Lawrence — A recent trend in higher education is seeing universities establish active learning spaces where students can move around, collaborate and interact with each other, as opposed to traditional lecture halls. However, given the limited space in the former, little is known about which students choose them. A new study from the University of Kansas found that students initially make choices based on their social networks. But that self-selection can push some students, mostly women, out of undergraduate programs.
Researchers at KU observed students participating in organic chemistry courses over the course of a year. Classes were delivered both in active learning spaces and in larger traditional auditoriums with less support for active learning. Researchers found that more women chose active spaces, and there were even greater changes in those who chose active spaces during semester breaks.
Initially, results indicated that students made choices based primarily on social networks. First, they saw where classes were offered. They then relied on what their friends told them in choosing a space. However, when the researchers interviewed students again during semester breaks, they found that students most interested in switching to or continuing to actively learn in her space focused on learning chemistry like a professional. I found that I put . Also, most of the women were interested in active spaces.
“The majority of students who wanted to take classes in active learning spaces were women,” said Michael Ralph, a PhD candidate in educational psychology at KU and lead author of the study. “There were also many honor students. These students prioritized learning about chemistry inside and outside the classroom. This became even more apparent by mid-semester, as there was not.”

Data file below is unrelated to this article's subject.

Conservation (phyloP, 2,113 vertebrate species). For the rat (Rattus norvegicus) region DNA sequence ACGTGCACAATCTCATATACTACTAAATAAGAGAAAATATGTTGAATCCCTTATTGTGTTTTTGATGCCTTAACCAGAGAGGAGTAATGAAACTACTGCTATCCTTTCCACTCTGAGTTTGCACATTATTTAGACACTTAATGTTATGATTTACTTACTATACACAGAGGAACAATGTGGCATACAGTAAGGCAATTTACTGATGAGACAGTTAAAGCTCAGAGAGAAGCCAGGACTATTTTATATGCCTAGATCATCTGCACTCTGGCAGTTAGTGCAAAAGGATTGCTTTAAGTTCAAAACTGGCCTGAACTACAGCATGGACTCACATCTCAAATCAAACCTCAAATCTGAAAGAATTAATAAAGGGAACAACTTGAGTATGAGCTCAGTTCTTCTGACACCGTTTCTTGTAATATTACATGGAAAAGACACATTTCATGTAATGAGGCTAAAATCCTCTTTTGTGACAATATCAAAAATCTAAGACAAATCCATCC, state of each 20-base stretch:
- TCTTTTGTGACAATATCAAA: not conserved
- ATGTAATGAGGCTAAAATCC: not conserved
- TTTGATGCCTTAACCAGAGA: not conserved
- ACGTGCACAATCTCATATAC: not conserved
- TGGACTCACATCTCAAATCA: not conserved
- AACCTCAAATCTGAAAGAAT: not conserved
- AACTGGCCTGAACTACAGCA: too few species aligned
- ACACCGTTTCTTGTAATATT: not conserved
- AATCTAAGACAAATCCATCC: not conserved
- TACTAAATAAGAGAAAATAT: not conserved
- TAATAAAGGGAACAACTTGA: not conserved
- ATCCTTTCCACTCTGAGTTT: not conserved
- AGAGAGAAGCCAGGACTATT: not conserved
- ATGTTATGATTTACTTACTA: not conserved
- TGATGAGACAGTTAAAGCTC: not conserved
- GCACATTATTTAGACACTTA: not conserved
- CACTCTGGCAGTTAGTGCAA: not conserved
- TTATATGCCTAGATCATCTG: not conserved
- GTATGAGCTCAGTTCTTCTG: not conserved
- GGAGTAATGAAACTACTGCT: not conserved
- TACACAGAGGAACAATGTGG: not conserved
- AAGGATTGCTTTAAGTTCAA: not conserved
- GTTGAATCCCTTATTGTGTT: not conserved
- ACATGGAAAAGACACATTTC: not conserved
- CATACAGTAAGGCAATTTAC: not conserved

The study was co-authored with Blair Schneider of the Kansas Geological Survey. David Benson, Associate Professor of Chemistry. Also, Doug Ward, associate his director of KU’s Center for Teaching Excellence, was published in the journal Active Learning in Higher Education.
The research team previously published a study that found that women and honor students tended to prefer active learning spaces. Whereas that study looked at one moment in time, the current study aimed to better understand how students arrived at their choice of study space over time. Due to limited learning space, only a limited number of students can take these classes. As such, researchers wanted to understand more about how a historically underrepresented group of students made decisions.
Data showing that students who prefer active learning spaces tend to think about science outside of class suggests that students who start thinking like chemists prefer active learning spaces, Ralph said. says. This, combined with data showing that women and honors students also prefer the space, suggests that active learning spaces are rated highly by students who are most likely to continue on to science graduate programs and who are likely to achieve high grades. suggests that there are A better understanding of why students choose active learning spaces and why women prefer actively active her learning spaces can help reduce barriers to success for women in the physical sciences and her STEM fields. increase.
Current research does not explore factors such as race, socioeconomic status, and other considerations that have historically been marginalized in science, but opens the door to these kinds of questions in the future. and at the same time give us a better understanding of how active learning spaces work. can you support
“We hear from women that they are looking for this type of space,” says Ralph. “Therefore, we used a statistical approach to find out how they chose classrooms. It was interesting, and showing how some of these formative moments influence students’ future choices and opportunities may help us help them early on.”
image: Students in a traditional lecture room. Source: Wikimedia Commons.